To gain more insight into the epigenetic basis of JMJ30 induction, we examined histone modifications by ChIP-qPCR. When the jmjq mutant carrying pER8::JMJ30 was treated with β-estradiol prior to ACC, we detected significant downregulation of H3K27me3 levels at HSP22-a and HSP17.6C-a initially after 72 h of acclimation (Fig. 4f). No significant differences in H3K27me3 levels at the TA3 locus were observed in jmjq mutants with JMJ30 induced prior to ACC or HS (Supplementary Fig. 30). Taken together, these results demonstrate that JMJ30 induction before ACC mainly functions to maintain proper H3K27me3 levels between ACC and HS for subsequent induction of HSP transcription upon heat stress.

H3K27me3 demethylases control heat acclimation under fluctuating temperature field conditions

To address the key function of JMJs in heat acclimation under natural conditions, we grew the wild type and the jmjq mutant under fluctuating temperature conditions based on actual meteorological data from five Japanese cities at different latitudes27 (Fig. 5a, b and Supplementary Data 9). Four-day-old seedlings grown in the laboratory at 22 °C were transferred to fluctuating temperature conditions, which included at least two temperature spikes to >30 °C separated by a 2-day gap. Under these fluctuating conditions, we referred to the first spike >30 °C as ACC and to the second spike as HS (Fig. 5b). Under all five of the fluctuating temperature conditions, the jmjq mutant contained significantly less chlorophyll than the wild type (Fig. 5c).

Fig. 5: JUMONJI demethylases are required for normal heat response under fluctuating temperature conditions.
figure 5

a Locations of cities in Japan whose temperature conditions were mimicked to provide a set of naturally varying growth conditions. Red, orange, green, blue, and purple dots represent Tsubetsu, Sendai, Nara, Miyazaki, and Naha, respectively. b Schematic representation of the temperature conditions. Time points for phenotyping are indicated by colored dots. c Quantification of chlorophyll contents of plants grown under the five conditions shown in Fig. 5b. Sample minimum (lower bar); lower quartile (box); median (middle line); upper quartile (box); and sample maximum (upper bar). Colored dots and white circles represent the chlorophyll contents of individual samples and statistical outliers, respectively. A two-tailed Student’s t test; *p < 0.05). d Venn diagram showing the overlaps between genes downregulated in jmjq under the lab and Nara conditions. e Expression heatmap of genes downregulated in jmjq mutants under the Nara condition. White asterisks indicate significant differences between WT and jmjq grown under the same conditions or between pER8::JMJ30 transgenic plants in the jmjq mutant background subjected to β-estradiol application before acclimation and before heat shock. The FDR was <0.05. f qRT-PCR verification of the HSP22 (left) and HSP17.6C (right) transcript levels in the wild type and jmjq grown under the Nara conditions. Gray dots represent the expression levels of individual samples. Asterisks indicate significant differences (p < 0.05) between the wild type and jmjq at the same time point based on a two-tailed Student’s t test. g Mathematical model prediction for HSP22 expression under the Nara condition. h JMJ30-HA levels in the wild type and pJMJ30::JMJ30-HA (h), as determined by ChIP-qPCR. Gray dots represent the expression levels of individual samples. A two-tailed Student’s t test between the wild type and jmjq or the pJMJ30::JMJ30-HA line at the same time point; *p < 0.05. i Quantification of chlorophyll contents in wild-type and hsp22 hsp17.6c plants grown under the Nara condition. One-way ANOVA test; *p < 0.05. Different letters indicate significant differences based on a post-hoc Tukey’s HSD test (p < 0.05). NS, nonsignificant. n > 9.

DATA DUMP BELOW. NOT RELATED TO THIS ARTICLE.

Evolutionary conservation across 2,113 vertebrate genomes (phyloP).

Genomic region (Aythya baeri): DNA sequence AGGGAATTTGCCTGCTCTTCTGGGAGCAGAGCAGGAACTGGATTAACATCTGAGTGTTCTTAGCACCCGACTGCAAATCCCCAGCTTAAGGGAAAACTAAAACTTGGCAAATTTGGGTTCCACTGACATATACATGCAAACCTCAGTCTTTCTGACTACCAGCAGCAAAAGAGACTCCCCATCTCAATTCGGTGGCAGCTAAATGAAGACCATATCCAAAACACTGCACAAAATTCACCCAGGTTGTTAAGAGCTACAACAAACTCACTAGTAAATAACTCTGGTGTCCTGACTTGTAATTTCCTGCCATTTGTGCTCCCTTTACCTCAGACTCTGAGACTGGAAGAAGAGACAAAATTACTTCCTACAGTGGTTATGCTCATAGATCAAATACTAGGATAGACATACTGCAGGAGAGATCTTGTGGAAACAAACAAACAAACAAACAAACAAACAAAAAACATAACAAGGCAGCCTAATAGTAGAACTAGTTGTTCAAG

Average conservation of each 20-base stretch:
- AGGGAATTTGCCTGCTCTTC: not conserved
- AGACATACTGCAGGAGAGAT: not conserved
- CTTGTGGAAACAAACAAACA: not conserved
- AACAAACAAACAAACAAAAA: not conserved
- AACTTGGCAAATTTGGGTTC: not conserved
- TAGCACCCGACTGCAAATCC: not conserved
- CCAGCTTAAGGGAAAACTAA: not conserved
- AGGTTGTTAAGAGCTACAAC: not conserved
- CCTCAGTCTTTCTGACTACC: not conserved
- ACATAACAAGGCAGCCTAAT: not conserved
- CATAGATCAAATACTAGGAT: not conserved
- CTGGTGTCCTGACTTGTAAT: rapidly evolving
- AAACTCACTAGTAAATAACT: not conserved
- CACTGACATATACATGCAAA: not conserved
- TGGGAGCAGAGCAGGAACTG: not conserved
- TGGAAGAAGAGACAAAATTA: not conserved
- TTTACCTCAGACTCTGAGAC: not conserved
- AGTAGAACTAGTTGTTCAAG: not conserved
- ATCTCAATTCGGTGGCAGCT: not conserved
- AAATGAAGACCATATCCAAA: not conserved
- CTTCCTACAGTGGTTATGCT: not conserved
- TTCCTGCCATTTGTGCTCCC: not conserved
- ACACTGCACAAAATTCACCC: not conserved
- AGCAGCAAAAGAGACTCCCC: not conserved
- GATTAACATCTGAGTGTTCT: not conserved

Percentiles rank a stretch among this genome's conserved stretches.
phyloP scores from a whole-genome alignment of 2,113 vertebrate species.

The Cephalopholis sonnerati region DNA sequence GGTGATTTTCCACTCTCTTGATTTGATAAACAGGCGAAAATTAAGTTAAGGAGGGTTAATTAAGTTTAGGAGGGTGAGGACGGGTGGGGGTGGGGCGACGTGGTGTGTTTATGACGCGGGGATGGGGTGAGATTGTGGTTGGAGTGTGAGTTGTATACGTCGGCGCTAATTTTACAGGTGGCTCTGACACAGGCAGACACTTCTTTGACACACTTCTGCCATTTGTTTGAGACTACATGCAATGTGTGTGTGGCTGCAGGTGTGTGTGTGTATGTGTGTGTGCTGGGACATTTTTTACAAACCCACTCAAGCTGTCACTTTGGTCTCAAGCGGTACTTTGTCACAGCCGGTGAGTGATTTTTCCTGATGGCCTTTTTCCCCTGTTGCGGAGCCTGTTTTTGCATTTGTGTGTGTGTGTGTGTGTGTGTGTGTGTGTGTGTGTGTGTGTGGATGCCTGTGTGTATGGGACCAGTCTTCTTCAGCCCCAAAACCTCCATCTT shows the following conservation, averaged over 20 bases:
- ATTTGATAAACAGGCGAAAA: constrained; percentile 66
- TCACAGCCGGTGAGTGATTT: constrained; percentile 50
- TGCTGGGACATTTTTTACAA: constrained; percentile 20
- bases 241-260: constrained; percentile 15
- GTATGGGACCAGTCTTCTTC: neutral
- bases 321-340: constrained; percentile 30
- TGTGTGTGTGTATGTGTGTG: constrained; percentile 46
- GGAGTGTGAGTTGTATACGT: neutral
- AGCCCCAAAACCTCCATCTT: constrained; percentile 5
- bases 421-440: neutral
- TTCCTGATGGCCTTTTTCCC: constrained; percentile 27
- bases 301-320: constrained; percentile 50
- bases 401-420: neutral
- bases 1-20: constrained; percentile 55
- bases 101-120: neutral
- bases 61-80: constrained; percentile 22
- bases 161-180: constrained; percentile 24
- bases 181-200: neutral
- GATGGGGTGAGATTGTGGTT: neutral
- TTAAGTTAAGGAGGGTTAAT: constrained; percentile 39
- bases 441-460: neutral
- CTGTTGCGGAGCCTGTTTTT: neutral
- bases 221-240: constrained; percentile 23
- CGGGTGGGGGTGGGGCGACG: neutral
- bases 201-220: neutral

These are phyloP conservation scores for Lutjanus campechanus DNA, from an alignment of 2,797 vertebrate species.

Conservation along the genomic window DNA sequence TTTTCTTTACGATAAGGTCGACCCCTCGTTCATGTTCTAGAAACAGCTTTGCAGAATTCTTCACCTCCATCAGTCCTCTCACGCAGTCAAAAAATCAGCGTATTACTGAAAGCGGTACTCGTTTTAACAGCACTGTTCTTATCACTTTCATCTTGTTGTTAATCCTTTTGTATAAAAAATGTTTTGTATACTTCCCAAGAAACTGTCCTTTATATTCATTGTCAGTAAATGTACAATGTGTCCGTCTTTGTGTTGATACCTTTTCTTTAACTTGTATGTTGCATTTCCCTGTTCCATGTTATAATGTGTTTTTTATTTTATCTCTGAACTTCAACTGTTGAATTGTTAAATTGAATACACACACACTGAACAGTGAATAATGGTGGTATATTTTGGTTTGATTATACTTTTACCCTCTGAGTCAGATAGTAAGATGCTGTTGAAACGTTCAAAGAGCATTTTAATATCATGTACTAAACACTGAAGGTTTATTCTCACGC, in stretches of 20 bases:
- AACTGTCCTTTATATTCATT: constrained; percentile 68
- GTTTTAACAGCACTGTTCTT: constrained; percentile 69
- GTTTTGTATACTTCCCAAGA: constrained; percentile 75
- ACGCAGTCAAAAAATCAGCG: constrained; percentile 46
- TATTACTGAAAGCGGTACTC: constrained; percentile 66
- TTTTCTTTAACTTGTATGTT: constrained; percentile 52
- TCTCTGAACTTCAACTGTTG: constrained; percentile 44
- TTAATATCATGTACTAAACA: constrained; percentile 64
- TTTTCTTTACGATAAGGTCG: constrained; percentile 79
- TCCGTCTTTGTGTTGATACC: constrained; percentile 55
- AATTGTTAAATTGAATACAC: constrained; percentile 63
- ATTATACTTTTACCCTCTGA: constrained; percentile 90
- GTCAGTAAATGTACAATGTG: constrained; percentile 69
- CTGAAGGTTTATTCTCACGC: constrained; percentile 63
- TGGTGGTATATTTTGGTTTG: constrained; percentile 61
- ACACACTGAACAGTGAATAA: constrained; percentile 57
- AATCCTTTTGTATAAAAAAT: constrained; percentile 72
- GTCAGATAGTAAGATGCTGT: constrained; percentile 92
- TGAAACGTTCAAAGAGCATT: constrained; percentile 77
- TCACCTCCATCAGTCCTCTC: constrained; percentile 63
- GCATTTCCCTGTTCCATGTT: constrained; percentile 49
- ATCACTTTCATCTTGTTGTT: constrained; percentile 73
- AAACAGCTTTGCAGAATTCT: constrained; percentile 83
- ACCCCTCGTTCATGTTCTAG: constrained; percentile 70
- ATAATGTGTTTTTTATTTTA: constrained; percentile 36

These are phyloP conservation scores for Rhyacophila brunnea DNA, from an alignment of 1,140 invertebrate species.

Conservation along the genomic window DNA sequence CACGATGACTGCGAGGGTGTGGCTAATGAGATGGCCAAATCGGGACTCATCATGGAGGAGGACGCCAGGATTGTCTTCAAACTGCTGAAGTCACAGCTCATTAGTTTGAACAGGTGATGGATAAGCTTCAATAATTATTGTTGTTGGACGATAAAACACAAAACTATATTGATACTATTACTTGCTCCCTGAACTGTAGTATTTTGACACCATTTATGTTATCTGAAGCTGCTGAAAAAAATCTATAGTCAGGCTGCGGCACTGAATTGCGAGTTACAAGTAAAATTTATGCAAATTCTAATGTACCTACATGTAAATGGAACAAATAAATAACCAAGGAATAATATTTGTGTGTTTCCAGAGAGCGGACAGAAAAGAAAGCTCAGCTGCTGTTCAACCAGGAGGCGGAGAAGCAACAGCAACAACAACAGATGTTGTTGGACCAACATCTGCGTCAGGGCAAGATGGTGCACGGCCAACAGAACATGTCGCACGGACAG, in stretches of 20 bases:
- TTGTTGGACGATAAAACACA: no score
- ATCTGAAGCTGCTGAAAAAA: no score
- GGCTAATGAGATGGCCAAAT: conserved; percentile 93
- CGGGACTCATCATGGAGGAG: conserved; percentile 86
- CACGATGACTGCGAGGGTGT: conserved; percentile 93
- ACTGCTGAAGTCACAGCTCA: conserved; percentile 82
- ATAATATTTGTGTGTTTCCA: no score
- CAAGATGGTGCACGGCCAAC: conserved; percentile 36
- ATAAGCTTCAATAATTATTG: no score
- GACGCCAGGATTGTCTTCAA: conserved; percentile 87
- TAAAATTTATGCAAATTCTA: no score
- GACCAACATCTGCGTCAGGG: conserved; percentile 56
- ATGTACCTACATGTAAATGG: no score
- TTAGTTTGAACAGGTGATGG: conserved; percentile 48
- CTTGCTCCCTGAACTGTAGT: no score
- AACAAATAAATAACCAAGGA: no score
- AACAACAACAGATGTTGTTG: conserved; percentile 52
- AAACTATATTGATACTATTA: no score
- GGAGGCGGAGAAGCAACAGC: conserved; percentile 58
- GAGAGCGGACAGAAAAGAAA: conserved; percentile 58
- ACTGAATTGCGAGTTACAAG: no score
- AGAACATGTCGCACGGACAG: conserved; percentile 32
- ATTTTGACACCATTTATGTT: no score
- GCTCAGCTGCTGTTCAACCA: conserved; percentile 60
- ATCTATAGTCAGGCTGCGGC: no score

To examine the molecular basis of JMJ function in the response to naturally fluctuating temperatures, RNA-seq was performed 4 h after the second heat spike >30 °C in the treatment that mimicked temperatures in the city of Nara (Fig. 5b circle). The transcript levels of JMJ-regulated HSP genes, including HSP17.6C, HSP17.6II, HSP21, HSP22, and HSP23.6-MITO, were all reduced in jmjq mutants grown under the Nara temperature conditions, similar to mutants grown under the standard laboratory conditions. By contrast, all five genes were significantly induced when JMJ30 expression was induced in the mutant before ACC (Fig. 5d, e, Supplementary Fig. 31, and Supplementary Data 1012).

To further understand epigenetic control of gene expression under natural temperature conditions, we examined the effect of JMJs on gene expression and histone modification. qRT-PCR detected high temperature-dependent HSP22 and HSP17.6C transcript fluctuations in the wild type grown under the Nara conditions (6, 7, 9, and 10 Aug 2017 at 13:00) (Fig. 5f). This upregulation was significantly attenuated in the jmjq mutant (Fig. 5f). The stochastic model predicted that HSP22 gene expression would be reduced after heat stress in acclimated jmjq mutants under the Nara temperature conditions (Fig. 5g). Furthermore, JMJ30 directly bound to HSP22 and HSP17.6C genes in response to heat (6, 7, 9, and 10 Aug 2017 at 13:00) (Fig. 5h), whereas JMJ30 binding was not observed at the TA3 locus (Supplementary Fig. 32). This fluctuation of JMJ30-HA binding could be partially due to stabilization of JMJ30 mRNA4 (Supplementary Fig. 33).